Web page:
Limited evidence for association of genome-wide schizophrenia risk variants on cortical neuroimaging phenotypes

Aristotle N. Voineskos, Daniel Felsky, Anne L. Wheeler, David J. Rotenberg, Melissa Levesque, Sejal Patel, Philip R. Szeszko, James L. Kennedy, Todd Lencz, Anil K. Malhotra

Research output: Contribution to journalArticlepeer-review

8 Scopus citations

Abstract

Background: There are now over 100 established genetic risk variants for schizophrenia; however, their influence on brain structure and circuitry across the human lifespan are not known. Methods: We examined healthy individuals 8-86 years of age, from the Centre for Addiction and Mental Health, the Zucker Hillside Hospital, and the Philadelphia Neurodevelopmental Cohort. Following thorough quality control procedures, we investigated associations of established genetic risk variants with heritable neuroimaging phenotypes relevant to schizophrenia, namely thickness of frontal and temporal cortical regions (n = 565) and frontotemporal and interhemispheric white matter tract fractional anisotropy (FA) (n = 530). Results: There was little evidence for association of risk variants with imaging phenotypes. No association with cortical thickness of any region was present. Only rs12148337, near a long noncoding RNA region, was associated with white matter FA (splenium of corpus callosum) following multiple comparison correction (corrected p = .012); this single nucleotide polymorphism was also associated with genu FA and superior longitudinal fasciculus FA at p <.005 (uncorrected). There was no association of polygenic risk score with white matter FA or cortical thickness. Conclusions: In sum, our findings provide limited evidence for association of schizophrenia risk variants with cortical thickness or diffusion imaging white matter phenotypes. When taken with recent lack of association of these variants with subcortical brain volumes, our results either suggest that structural neuroimaging approaches at current resolution are not sufficiently sensitive to detect effects of these risk variants or that multiple comparison correction in correlated phenotypes is too stringent, potentially eliminating biologically important signals.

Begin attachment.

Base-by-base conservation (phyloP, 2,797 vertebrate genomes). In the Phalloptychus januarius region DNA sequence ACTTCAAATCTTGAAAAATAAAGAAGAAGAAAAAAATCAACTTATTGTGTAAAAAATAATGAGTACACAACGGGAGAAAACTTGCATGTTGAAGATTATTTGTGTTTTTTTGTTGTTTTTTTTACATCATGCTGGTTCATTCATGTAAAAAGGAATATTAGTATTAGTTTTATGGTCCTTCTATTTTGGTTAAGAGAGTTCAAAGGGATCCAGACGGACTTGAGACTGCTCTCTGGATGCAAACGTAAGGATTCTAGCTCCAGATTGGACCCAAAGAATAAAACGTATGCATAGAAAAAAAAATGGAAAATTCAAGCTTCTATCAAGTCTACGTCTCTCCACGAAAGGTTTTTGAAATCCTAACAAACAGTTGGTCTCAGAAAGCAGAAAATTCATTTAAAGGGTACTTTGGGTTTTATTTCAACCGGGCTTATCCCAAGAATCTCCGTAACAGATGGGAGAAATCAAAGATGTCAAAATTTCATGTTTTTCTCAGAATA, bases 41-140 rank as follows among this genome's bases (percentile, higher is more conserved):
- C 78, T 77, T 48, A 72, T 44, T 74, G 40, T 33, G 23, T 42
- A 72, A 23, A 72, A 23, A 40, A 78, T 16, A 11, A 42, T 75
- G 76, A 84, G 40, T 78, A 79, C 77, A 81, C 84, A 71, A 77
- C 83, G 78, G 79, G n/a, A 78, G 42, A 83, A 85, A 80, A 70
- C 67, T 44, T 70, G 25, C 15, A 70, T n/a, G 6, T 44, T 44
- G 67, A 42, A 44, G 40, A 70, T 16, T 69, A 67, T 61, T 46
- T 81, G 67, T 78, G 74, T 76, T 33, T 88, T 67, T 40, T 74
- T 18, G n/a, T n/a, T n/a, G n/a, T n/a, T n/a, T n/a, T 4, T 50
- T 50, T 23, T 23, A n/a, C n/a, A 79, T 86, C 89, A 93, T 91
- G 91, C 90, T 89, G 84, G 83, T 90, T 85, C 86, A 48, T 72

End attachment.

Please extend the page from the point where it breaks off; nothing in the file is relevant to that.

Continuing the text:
Original languageEnglish
Pages (from-to)1027-1036
Number of pages10
JournalSchizophrenia Bulletin
Volume42
Issue number4
DOIs
StatePublished - Jul 2016
Externally publishedYes

Keywords

  • Asymmetry
  • Cortical thickness
  • DTI
  • Imaging genetics
  • Polygenic risk

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